A name synonymous with the highest writing culture for the past 100 years, Montblanc exemplifies these values surrounding quality and craftsmanship.
The StarWalker & Nicolas Rieussec Chronograph Open Hometime
This uncompromising demand on shape, style and materials is reflected in all their products. This pairing is no exception.
The Montblanc StarWalker collection is a family of writing instruments that underscores Montblanc’s commitment to continually pushing the boundaries of design with the novel use of the most extraordinary materials. With the addition of the StarWalker Red gold-plated Resin and StarWalker Red gold-plated Metal, Montblanc completes this statement collection with this new line featuring precious red gold. What makes StarWalker unique is the combination of innovative materials and a distinctive ergonomic shape. The presence of the inimitable Montblanc emblem floating inside a transparent cap top is a reminder that every writing instrument has been individually made by a craftsman who has imbued it with a soul. Montblanc StarWalker collection as a whole, are aimed at a new generation of enthusiasts who demand the highest standards of craftsmanship while enjoying pioneering designs. Each of these versions is available in fountain pen with a solid 14K gold nib, fineliner pen and ballpoint.
Nicolas Rieussec Chronograph Open Hometime
Montblanc honored the ingenious French watchmaker Nicolas Rieussec in 2011 with a jubilee wristwatch to celebrate the 190th anniversary of the invention of the chronograph. Rieussec, watchmaker by appointment to the king in Paris, publicly showed his “time writer” with turning disc and ink-writing hand for the first time in 1821 and received a patent for it in 1822. His trailblazing innovation catapulted him into the Olympus of the watchmaker’s art. In 2008, Montblanc launched its first Nicolas Rieussec chronograph, which not only paid homage to a famous name in watchmaking, but also highlighted Rieussec’s decisive element: rotating discs for the elapsed seconds and minutes under fixed hands. The tribute was well-deserved, especially when one considers the importance that chronographs have acquired in the world of fine watches in recent years.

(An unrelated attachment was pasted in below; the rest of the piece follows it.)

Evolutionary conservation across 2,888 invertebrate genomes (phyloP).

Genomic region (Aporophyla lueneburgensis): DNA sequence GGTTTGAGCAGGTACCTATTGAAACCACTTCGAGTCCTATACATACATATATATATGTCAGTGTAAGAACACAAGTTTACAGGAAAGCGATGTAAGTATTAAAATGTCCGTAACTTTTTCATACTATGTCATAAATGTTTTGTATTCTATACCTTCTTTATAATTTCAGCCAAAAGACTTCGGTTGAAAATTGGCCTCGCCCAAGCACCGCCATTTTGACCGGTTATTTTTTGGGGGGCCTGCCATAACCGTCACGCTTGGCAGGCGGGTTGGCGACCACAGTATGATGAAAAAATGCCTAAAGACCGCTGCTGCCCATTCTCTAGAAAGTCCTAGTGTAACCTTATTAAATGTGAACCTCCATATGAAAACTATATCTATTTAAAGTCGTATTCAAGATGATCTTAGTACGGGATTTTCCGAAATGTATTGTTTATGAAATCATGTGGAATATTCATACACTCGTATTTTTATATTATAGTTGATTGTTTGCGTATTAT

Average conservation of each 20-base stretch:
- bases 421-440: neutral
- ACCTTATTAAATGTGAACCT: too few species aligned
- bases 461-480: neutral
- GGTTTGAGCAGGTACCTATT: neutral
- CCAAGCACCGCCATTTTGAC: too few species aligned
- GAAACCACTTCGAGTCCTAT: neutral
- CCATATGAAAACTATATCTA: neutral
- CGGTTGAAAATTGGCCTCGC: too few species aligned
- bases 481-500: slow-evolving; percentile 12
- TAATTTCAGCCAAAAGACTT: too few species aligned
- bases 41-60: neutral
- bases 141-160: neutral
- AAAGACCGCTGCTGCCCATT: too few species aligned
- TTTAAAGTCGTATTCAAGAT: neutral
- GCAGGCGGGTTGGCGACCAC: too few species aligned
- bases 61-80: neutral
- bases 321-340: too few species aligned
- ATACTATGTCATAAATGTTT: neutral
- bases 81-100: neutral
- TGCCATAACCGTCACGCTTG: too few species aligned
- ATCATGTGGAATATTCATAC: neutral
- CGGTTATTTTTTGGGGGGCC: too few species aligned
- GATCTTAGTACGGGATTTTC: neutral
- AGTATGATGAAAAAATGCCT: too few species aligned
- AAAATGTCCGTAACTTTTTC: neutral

Furthermore, unlike most other chronographs, this one has no large elapsed-seconds hand at the center of its dial, but pays homage to the first Rieussec chronographs from 1821 with a pair of rotating counter discs, one of which counts the elapsed seconds in the lower part of the dial at “8 o’clock,” while its counterpart tallies up to thirty elapsed minutes at “4 o’clock”. When the elapsed timed interval is over, the number of seconds and minutes in the time span can be read from these discs by comparing the position of each halted disc with the immobile indices directly above them. The twin discs on the new Rieussec chronographs are held in place by a bridge that’s plated with red gold and into which ruby bearings are inserted to accept the tips of the staffs of the elapsed-seconds and elapsed-minutes hands.
The Montblanc Nicolas Rieussec Chronograph Open Hometime will encase a new caliber that raises yet another worthy monument to the inventor of the chronograph.
For more information on these fine pieces, visit www.montblanc.com